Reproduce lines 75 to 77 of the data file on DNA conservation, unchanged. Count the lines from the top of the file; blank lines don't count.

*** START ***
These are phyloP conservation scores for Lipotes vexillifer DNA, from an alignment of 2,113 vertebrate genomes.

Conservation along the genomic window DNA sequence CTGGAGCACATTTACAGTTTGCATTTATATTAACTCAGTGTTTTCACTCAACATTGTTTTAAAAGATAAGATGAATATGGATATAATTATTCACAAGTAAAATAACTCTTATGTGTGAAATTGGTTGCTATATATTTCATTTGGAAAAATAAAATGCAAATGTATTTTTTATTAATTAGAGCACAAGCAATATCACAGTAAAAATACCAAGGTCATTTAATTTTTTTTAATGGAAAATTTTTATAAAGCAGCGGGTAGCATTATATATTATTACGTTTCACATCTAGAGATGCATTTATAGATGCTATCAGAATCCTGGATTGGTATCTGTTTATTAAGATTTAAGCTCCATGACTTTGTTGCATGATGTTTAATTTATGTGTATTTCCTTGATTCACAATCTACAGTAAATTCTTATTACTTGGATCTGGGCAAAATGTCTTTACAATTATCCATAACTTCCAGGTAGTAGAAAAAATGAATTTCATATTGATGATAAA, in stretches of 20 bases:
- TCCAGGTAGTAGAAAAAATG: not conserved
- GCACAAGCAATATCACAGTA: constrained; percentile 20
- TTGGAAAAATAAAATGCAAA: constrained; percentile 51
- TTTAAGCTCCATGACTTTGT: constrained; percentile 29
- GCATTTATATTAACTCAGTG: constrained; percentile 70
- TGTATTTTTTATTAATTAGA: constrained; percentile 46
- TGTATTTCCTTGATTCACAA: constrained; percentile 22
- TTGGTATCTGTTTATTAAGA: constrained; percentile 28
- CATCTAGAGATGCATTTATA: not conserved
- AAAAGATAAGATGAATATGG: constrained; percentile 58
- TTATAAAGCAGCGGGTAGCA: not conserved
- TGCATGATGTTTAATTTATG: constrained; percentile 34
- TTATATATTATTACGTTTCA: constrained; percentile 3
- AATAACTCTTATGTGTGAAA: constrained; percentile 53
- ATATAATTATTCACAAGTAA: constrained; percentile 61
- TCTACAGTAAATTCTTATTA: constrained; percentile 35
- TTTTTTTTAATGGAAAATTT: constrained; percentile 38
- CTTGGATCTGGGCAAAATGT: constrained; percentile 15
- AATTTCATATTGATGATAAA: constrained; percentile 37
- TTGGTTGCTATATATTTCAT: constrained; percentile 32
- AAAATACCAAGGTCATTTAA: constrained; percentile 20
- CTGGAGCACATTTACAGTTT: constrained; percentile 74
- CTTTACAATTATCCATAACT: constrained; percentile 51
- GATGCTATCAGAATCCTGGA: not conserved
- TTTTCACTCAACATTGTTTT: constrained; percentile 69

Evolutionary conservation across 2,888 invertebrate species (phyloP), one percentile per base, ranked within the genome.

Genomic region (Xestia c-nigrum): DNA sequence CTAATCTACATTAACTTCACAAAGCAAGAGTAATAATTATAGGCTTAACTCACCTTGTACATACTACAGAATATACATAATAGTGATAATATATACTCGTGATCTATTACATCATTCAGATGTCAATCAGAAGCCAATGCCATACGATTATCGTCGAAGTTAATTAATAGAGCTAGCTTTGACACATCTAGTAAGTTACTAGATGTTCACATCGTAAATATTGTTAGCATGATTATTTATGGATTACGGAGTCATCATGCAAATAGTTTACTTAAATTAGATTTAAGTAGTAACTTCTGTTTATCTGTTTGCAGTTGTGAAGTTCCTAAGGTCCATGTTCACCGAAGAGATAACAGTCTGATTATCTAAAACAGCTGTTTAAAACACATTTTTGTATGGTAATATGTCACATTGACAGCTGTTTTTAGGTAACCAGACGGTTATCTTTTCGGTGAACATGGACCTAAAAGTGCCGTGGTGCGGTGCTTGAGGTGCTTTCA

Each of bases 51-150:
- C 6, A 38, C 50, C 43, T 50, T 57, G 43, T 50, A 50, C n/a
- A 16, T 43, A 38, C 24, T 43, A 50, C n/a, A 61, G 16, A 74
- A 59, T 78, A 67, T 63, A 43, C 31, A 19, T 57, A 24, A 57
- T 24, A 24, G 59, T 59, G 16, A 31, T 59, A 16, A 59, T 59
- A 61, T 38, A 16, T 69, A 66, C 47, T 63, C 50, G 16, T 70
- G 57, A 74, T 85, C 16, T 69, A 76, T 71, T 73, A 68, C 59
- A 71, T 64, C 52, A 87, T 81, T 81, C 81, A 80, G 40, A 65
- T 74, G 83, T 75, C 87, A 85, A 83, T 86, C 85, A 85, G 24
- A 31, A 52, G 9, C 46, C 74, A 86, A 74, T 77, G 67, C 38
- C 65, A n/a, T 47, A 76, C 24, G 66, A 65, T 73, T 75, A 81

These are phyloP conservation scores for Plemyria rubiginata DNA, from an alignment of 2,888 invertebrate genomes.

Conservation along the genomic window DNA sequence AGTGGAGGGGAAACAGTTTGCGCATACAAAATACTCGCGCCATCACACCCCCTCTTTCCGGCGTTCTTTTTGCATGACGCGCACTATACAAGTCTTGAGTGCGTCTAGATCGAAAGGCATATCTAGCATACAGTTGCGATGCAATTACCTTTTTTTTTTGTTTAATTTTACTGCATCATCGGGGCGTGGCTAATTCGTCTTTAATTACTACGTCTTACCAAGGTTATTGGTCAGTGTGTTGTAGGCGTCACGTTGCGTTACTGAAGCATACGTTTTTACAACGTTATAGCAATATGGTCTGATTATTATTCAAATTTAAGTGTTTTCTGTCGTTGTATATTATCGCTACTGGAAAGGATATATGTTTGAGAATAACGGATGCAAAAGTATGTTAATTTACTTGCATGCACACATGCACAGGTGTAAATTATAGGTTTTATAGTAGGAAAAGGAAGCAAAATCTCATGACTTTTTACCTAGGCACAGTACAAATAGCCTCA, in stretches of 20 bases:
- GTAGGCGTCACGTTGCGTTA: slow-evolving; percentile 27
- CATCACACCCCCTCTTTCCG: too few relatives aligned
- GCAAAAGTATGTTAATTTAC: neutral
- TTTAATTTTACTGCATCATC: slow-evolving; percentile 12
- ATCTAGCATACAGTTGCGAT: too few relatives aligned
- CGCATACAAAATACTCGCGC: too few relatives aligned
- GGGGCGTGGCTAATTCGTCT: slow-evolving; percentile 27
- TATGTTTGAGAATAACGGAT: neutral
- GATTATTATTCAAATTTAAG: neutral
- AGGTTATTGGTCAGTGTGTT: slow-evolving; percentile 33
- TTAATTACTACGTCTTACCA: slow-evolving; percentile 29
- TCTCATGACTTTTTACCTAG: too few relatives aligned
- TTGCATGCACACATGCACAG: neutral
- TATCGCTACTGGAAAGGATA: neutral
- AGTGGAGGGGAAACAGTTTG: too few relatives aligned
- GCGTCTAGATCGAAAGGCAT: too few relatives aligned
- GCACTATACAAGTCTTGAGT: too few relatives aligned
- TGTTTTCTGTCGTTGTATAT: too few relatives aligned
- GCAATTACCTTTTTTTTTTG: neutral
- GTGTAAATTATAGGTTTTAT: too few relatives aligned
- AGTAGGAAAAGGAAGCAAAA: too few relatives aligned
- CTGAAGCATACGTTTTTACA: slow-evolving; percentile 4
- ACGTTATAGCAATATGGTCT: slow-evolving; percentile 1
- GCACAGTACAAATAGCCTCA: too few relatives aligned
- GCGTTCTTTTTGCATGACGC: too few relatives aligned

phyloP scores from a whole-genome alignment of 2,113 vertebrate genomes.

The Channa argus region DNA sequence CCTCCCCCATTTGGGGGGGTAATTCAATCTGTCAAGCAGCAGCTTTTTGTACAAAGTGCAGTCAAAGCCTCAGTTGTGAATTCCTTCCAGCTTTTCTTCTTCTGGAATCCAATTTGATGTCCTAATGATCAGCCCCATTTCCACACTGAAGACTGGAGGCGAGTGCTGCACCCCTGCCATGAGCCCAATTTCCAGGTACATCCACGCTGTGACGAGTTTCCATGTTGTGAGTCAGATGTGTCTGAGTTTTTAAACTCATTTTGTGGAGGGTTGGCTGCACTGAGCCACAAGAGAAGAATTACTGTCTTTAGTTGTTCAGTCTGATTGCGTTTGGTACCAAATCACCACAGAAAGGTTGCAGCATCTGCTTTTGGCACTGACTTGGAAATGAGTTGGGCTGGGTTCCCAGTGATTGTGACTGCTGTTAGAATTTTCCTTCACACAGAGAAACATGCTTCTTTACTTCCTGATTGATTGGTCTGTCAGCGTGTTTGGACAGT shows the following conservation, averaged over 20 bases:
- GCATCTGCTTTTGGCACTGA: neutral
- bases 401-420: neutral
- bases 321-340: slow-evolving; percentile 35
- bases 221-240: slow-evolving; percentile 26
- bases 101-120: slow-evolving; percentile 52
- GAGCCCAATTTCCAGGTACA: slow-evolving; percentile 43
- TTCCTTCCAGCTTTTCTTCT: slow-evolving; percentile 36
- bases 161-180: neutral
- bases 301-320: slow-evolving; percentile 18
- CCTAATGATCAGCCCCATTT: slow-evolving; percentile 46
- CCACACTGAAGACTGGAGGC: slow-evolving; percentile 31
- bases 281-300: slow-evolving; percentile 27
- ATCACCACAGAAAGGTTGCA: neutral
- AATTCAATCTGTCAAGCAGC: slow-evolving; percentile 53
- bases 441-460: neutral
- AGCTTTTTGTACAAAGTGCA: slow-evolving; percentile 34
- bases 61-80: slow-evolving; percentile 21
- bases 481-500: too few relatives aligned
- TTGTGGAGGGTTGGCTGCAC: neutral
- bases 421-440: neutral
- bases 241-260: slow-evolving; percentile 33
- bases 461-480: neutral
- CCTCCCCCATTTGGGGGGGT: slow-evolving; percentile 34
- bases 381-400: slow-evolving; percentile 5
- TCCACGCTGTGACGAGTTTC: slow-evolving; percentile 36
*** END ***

- GAGCCCAATTTCCAGGTACA: slow-evolving; percentile 43
- TTCCTTCCAGCTTTTCTTCT: slow-evolving; percentile 36
- bases 161-180: neutral